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By pete — 2 years ago
In today’s pronunciation episode of Aussie English, Ep063: Pronunciation – Whadawe & Whadathey, I teach you how the pronunciation of “what do we…” and “what are we…” changes to “whadawe”, as well as how “what do they…” and “what are they…” changes to “whadathey”.
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Ep063: Pronunciation – Whadawe & Whadathey
Note: the words highlighted in red are not real words. I’ve spelt them how I would say them phonetically, but they would never be written like this.
G’day guys. Welcome to this episode of Aussie English.
Today is going to be another pronunciation episode following on from the last two or three episodes where I broke down the pronunciation of “what do I”, “what do you”, “what does he” into “whadawhy”, “whadayou”, “whadahs-he” and “whadahs-shee”, as well as how the pronunciation changes from “what am I”, “what are you”, “what is he”, “what is she” to “whadameye”, “whadayou”, “whadahs-he” “whadahs-she”. So, today we’re going to finish it up by talking about um… the pronunciation of the phrases, “what are we” and “what do we” as well as “what are they” and “what do they”. And again these pronunciation shifts just happen because we speak incredibly quickly and it’s a lot easier to speak like this and sort of mash it together, push the words together, combine them, ah… in order to sort of convey the information as quickly and efficiently as possible. So, whether or not you actually yourselves learn to say the phrases and the words exactly like this isn’t so much the important part, it’s just to give you guys some exposure so that you’ve heard it before. So that you know what you’re hearing when you hear it. So, that when native English speakers use these kinds of phrases and say these words this way, which happens on a daily basis, you’ll hear it everywhere, you’ll more easily recognise what you’re hearing and you won’t have to think, and the accent isn’t going to sort of, you know, take you aback. You’re not going to be suddenly put off and “oh no! I don’t understand”. You’ll get it straight away and you can keep talking. So, again it’s not so much about you speaking exactly like this, though you can try if you want, you know. I always encourage trying to reduce your accent and [to] speak like a native, but the most important thing is that when you hear people speaking like this you’ll understand what they’re saying.
So, let’s get started. The first one I’ll go through is “what do we”, and “what do we” turns into “whadawe”, “whadawe”. So, I’ll go through the verbs in each one of these cases using the verbs “to want”, “to do”, “to see” and “to think”. So, just listen and repeat after me guys.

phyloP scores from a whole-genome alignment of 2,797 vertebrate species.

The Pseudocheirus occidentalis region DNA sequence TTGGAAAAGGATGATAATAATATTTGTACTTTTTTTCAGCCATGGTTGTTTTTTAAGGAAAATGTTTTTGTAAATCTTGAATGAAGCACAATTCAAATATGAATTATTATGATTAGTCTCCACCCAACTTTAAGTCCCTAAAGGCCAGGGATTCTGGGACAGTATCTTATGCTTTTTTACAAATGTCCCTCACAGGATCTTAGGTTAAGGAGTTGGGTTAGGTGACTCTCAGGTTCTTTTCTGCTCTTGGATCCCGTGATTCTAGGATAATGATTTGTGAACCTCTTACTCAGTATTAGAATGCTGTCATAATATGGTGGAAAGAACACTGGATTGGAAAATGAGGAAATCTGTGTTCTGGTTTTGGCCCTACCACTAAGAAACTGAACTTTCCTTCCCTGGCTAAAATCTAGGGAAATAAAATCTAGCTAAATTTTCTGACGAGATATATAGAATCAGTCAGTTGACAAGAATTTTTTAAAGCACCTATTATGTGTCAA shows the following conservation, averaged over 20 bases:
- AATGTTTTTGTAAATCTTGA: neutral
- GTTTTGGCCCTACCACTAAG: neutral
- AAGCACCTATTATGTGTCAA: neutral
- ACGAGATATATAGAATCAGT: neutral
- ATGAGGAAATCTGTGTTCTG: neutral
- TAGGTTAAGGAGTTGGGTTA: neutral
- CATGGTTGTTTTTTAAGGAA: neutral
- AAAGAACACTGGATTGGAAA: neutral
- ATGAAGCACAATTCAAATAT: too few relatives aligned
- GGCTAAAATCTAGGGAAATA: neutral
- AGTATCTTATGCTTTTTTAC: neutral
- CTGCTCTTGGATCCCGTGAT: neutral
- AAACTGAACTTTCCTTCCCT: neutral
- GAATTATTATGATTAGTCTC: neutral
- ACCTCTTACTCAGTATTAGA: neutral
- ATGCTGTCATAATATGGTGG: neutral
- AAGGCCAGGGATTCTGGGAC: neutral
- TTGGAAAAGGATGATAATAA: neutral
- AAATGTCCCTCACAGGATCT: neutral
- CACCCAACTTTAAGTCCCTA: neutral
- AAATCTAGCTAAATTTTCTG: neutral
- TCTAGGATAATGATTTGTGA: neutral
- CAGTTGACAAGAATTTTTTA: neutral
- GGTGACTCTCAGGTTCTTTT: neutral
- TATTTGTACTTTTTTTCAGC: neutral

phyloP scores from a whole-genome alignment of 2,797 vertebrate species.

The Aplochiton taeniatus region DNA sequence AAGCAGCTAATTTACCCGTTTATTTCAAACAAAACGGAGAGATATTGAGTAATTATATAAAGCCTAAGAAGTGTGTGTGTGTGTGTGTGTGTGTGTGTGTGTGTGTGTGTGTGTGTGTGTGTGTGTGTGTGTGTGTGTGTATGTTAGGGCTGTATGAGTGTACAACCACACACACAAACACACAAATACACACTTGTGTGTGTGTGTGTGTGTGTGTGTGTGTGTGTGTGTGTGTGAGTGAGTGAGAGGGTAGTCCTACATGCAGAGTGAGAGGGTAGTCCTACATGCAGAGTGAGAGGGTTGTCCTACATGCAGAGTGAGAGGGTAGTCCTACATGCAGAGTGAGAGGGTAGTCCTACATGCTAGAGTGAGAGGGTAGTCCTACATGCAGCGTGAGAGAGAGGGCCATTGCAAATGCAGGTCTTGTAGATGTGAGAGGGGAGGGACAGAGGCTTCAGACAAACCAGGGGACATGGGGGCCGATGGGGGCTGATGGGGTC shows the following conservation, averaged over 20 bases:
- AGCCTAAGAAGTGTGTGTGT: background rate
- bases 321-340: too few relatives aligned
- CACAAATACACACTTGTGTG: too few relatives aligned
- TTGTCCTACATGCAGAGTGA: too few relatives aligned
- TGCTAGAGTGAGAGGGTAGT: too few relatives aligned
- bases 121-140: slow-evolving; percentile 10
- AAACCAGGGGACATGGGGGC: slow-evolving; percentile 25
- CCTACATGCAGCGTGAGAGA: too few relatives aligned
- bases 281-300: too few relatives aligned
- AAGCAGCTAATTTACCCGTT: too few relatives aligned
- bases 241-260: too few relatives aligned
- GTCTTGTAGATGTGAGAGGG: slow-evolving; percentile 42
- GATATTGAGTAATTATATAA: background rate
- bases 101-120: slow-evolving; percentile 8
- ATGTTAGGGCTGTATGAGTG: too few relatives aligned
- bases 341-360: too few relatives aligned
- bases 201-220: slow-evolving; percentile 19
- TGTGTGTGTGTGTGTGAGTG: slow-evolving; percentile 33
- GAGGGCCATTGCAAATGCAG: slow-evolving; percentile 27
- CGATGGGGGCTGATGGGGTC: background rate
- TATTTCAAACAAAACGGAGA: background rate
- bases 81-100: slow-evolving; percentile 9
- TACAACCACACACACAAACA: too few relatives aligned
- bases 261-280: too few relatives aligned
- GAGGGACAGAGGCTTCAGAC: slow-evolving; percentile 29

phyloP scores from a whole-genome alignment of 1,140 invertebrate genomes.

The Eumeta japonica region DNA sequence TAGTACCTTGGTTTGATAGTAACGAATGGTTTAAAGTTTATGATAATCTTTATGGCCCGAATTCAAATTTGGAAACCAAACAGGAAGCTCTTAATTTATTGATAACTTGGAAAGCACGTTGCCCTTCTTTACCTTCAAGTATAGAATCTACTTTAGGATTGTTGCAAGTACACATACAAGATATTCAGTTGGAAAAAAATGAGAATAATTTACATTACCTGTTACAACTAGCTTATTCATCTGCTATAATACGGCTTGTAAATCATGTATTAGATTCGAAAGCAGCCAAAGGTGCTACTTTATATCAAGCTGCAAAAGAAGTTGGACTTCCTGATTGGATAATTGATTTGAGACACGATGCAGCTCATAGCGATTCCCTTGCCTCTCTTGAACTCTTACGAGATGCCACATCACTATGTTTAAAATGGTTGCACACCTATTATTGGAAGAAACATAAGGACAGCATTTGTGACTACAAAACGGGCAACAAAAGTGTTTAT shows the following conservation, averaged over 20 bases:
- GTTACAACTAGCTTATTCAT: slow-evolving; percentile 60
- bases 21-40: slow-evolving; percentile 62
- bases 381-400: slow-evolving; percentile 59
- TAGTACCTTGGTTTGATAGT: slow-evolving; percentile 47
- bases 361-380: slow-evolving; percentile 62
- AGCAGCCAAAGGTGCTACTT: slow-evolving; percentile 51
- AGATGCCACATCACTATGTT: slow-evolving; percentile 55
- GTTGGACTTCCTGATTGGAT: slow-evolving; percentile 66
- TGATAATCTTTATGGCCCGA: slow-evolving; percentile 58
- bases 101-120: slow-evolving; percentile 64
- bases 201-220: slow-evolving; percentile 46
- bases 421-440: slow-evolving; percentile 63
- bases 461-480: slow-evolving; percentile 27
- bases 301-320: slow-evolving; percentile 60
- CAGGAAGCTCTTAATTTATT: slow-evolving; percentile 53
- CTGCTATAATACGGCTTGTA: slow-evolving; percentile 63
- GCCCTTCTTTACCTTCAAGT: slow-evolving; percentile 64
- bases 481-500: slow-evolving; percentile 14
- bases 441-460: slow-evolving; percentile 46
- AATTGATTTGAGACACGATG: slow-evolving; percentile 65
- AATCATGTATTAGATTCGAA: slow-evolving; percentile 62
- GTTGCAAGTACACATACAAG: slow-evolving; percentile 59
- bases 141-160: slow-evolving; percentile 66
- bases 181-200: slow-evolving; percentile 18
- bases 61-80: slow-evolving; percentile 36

What do we want – Whadawe want
What do we do – Whadawe do
What do we see – Whadawe see
What do we think – Whadawe think
And now I’ll do “they”.
What do they want – Whadathey want
What do they do – Whadathey do
What do they see – Whadathey see
What do they think – Whadathey think
And you’ll remember here when it’s the auxiliary verb “to do”, when the “to do” is in the sentence, you’ll always hear the verb after “they”, so after say “what do they”, “what do we”, “what do I”, you’ll always hear the verb as “want”, “do”, “see”, “think”. Whereas, if the… if the verb “to be” has been used with the pronoun, so, “what are we”, “what am I”, “what is he”, you’re going to hear the verb after it at the end ending in “-ing”. So, “wanting”, “doing”, “seeing”, “thinking”. And that’s what I’m listening for when I talk to people, and how I know whether someone’s said “what do we…” or “what are we…” even though in both cases when they speak quickly you’re going to hear “whadawe”, “whadawe”.
So, the next one is obviously using the verb “to be” with “we” and “they”. So, again listen and repeat after me.
What are we wanting – Whadawe wanting
What are we doing – Whadawe doing
What are we seeing – Whadawe seeing
What are we thinking – Whadawe thinking
And now I’ll do it with “they”.
What are they wanting – Whadathey wanting
What are they doing – Whadathey doing
What are they seeing – Whadathey seeing
What are they thinking – Whadathey thinking
So, again, just listen over these a few times, you know, you don’t have to perfect them. Listen over, repeat a few times, practice it as much or as little as you want, but just get an idea of how this sounds in natural speech, and hopefully when you come up against, you know, native speakers with very strong accents who use these kinds of pronunciation shifts and changes when they speak really rapidly you’re going to just know what they’re saying instantly without having to think. So, now I’ll just do a little exercise where you can listen [and] repeat after me, and I’ll say “whadawe” and “whadathey” five times each.
So, that’s it for today’s episode guys. Let me know what you think of these pronunciation episodes. I hope they’re helping. I hope they’re useful. If you have any um… things you want me to work on with regards to pronunciation that you’re finding particularly difficult at the moment, or that you would just like me to discuss, then feel free to send me a comment or a message on Facebook. Say hello anyway if you’re interested, and I’ll chat to you guys soon. All the best!
If you liked this pronunciation episode guys then jump over here and check out all the other Aussie English pronunciation episodes to help you improve the fluidity of your spoken English!